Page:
The Covid-19 pandemic has seen a rise in domestic violence and, at the same time, further complicated access to services and support for victims. Although women’s advocates, activists and NGOs have highlighted the need for government action, the emerging domestic violence crisis “has not received a response from the Indonesian government”.
To avert a second public health crisis, the government must urgently step in to provide funding for domestic violence services, in particular, emergency housing for victims of violence.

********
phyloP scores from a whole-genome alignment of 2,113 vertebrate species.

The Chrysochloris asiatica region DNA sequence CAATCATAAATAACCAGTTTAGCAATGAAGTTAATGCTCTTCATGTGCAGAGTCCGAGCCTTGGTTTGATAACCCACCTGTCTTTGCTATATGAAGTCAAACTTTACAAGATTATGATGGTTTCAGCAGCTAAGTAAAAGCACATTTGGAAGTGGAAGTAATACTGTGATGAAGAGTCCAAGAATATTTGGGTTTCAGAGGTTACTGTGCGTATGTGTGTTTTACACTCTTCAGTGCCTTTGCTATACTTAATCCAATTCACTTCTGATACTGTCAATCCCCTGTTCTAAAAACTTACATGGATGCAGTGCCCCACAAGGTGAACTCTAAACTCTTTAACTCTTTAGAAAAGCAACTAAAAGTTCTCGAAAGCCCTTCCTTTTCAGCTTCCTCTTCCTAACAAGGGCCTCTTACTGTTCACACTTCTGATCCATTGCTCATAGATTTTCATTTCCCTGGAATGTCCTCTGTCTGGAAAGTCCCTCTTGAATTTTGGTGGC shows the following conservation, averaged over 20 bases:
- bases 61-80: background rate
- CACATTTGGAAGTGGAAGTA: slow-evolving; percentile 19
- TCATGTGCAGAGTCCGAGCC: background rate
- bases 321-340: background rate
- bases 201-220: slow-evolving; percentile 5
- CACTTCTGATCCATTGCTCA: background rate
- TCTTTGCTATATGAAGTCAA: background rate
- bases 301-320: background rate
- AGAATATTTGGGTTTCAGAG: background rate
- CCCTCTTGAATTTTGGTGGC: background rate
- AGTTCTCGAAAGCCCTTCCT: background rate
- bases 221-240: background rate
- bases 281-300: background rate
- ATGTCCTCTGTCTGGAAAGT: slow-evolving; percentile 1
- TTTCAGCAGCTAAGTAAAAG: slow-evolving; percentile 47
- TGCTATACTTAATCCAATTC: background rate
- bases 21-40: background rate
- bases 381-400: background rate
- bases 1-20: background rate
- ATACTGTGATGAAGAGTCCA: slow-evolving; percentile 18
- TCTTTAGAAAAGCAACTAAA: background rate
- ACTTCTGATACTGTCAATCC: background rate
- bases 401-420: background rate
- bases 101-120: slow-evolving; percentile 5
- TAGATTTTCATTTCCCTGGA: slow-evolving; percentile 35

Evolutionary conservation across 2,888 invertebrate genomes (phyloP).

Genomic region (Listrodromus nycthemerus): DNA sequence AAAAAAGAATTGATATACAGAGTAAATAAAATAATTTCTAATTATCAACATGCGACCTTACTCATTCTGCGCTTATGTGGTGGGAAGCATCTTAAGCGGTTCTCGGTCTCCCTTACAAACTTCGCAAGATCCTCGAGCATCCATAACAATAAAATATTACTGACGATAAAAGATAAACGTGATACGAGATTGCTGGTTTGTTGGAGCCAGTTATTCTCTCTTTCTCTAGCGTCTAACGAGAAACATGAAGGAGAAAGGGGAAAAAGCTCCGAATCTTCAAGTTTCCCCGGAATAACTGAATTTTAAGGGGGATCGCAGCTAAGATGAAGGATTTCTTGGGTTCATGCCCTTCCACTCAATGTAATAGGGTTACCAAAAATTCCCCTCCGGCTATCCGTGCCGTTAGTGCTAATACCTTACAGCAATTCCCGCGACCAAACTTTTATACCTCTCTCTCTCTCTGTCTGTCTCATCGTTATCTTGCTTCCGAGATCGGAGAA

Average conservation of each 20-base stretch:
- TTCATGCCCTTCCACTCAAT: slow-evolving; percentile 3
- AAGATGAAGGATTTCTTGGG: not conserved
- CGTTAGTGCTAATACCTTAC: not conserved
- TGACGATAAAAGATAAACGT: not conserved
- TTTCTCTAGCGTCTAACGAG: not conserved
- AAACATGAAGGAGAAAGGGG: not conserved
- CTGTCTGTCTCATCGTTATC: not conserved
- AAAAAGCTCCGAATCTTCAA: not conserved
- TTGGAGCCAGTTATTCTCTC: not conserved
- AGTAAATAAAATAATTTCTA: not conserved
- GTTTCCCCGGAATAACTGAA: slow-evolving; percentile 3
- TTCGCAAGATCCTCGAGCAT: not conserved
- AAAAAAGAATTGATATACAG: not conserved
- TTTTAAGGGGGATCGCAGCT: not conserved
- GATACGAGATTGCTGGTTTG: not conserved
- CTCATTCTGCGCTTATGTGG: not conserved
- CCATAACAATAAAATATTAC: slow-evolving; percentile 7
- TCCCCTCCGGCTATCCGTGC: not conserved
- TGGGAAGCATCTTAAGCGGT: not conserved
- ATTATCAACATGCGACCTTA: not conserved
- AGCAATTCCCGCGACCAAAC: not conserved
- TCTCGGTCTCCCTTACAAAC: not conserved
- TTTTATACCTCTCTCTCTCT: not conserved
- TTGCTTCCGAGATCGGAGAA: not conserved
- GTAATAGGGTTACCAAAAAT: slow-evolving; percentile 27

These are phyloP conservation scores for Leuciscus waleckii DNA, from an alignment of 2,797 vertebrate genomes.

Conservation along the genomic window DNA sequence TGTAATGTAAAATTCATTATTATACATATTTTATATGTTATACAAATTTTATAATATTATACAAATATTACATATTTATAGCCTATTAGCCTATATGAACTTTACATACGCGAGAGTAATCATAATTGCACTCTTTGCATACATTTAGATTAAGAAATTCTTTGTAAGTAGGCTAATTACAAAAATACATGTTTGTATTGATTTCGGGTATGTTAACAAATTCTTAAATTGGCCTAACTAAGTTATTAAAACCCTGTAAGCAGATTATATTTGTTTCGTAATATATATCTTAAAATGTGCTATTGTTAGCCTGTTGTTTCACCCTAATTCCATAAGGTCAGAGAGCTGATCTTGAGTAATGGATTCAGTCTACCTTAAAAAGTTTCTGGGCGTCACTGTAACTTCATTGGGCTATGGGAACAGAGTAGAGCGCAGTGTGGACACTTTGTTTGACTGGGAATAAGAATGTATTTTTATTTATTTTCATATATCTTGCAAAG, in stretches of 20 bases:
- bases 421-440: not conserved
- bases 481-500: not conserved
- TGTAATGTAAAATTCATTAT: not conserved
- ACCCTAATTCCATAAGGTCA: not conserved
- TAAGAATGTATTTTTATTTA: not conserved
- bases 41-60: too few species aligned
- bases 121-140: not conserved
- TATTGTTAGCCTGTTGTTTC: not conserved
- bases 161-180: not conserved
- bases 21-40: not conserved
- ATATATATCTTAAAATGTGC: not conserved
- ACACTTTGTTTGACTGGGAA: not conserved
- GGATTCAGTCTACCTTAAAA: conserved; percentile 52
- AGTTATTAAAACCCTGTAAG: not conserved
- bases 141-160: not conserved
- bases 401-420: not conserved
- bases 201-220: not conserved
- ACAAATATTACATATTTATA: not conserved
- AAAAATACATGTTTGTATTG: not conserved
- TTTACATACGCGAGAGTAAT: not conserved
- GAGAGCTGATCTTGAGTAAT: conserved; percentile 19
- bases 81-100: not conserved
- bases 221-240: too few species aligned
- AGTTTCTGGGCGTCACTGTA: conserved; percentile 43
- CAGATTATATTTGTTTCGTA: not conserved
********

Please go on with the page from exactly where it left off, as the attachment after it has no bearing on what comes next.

If you are experiencing domestic violence and require support in Indonesia contact LBH Apik, Pusat Pelayanan Terpadu Pemberdayaan Perempuan Dan Anak (P2TP2A) or Unit Pelayanan Perempuan dan Anak (PPA) Polda, or local services in Australia.
The Indonesian National Commission on Violence Against Women (Komnas Perempuan) is conducting a nation-wide survey on the impact of PSBB on women, in particular with respect to domestic violence – to access the survey click here.